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Terrapin SSH Vulnerability

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A weakness in the SSH protocol was discovered by a group of researchers (Fabian Bäumer, Marcus Brinkmann, and Jörg Schwenk) that can allow manipulation of some ssh packets.  The vulnerability has been dubbed 'Terrapin', and details can be found in their post here
 
 
Affected versions of AbsoluteTelnet/SSH:  11.42 and earlier
Fixed in version: 12.11 and later.

Affected versions of OpenSSH: Earlier than 9.6  

 
 
Mitigation of the vulnerability requires implementation of a new SSH feature "Strict Key Exchange", also known as "Strict KEX".  Full resolution requires that the server and client BOTH implement strict key exchange!  OpenSSH, for example has implemented Strict KEX in version 9.6, though I have noticed some distributions have backported this feature to earlier versions.  Specifically, Amazon Linux 2023.  For visibility, AbsoluteTelnet/SSH has added the message "Strict KEX : Enabled" to the login blurb when both client and server have declared support.  When this is displayed, the Terrapin attack is fully mitigated and no further changes to the SSH session are necessary.  In the absence of server support, AbsoluteTelnet/SSH will display: "Strict KEX: Not detected on server" and will lead you to this page.
 
 
For older servers that may not yet support Strict KEX, the Terrapin vulnerability can still be fully mitigated by careful selection of encryption and MAC algorithms.  Only certain algorithms and combinations of algorithms are vulnerable when Strict KEX is not available.  For example, ETM MACs (available since Absolute 11.41) in conjunction with CBC mode encryptions are theoretically possible to exploit, though non-trivial in practice.  Algorithms are negotiated at the start of the connection, so availability and preference of algorithms on either end can potentially result in a vulnerable combination being selected.  AbsoluteTelnet/SSH 12.11 and above will warn you when this happens and give you recommendations on what to do, including:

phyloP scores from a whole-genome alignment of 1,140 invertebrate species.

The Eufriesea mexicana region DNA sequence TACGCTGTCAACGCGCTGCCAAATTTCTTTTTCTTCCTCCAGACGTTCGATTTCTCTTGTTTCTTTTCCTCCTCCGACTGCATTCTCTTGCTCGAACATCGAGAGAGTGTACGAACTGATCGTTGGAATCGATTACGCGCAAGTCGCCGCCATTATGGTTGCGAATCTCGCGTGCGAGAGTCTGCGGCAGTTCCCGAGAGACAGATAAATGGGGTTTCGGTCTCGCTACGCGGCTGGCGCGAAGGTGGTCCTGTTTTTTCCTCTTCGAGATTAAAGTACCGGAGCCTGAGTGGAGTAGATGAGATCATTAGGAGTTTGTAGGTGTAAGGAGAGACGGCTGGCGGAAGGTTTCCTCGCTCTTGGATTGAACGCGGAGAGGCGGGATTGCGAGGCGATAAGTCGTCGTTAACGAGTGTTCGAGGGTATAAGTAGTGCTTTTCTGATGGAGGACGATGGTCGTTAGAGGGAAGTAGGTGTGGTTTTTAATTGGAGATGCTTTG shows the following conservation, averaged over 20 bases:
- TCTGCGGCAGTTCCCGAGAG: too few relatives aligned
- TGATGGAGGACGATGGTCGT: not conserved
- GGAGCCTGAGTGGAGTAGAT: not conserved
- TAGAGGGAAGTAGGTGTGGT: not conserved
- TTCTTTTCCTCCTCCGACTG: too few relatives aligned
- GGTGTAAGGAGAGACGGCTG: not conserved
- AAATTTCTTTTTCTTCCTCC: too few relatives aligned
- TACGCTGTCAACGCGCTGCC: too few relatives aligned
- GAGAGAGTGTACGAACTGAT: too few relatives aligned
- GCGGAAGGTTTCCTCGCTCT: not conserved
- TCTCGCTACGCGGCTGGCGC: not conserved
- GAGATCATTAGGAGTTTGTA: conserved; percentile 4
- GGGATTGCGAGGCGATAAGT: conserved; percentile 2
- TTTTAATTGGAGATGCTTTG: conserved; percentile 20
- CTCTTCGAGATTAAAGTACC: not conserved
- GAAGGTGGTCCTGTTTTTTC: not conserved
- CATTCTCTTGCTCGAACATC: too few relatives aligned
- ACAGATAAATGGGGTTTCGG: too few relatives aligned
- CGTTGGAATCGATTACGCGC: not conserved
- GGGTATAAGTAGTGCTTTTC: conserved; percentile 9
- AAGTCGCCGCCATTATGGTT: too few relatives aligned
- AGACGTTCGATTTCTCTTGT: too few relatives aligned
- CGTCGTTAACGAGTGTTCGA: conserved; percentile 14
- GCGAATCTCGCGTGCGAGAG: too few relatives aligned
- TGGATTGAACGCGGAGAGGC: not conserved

1. Disable vulnerable algorithms and try again (automatic)  
  2. Disconnect, I'll fix this myself (manual)
  3. Continue (not recommended)

With or without server support, AbsoluteTelnet/SSH 12.11 and above will NOT enter into an exploitable connection without the user knowing their options. 
 
  
 
Vulnerable and Exploitable:
   ChaCha20 - Poly1305 (which AbsoluteTelnet/SSH does not implement, and so is not vulnerable)

Vulnerable, and probabilistically exploitable:
   Use of CBC mode encryptions with ETM MAC algorithms 
 
Vulnerable, but not exploitable: 
   Use of CTR mode encryptions with ETM MAC algorithms...  Attempts at manipulation will cause immediate failure of the stream.
 
 
    
 
 
 
 
 
Last Updated on Tuesday, January 02, 2024 11:44 pm  

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info in Secure Shell by bpence, Jan 29, 2024 09:01 am
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I really like all of the features it has. I mostly use it to telnet to my remote boxes that I oversee including the total control and a few packet shapers we have on our local isp. GOOD JOB !!! ;) -- Larry Thibodeaux - Internet Coordinator - CommuniComm Services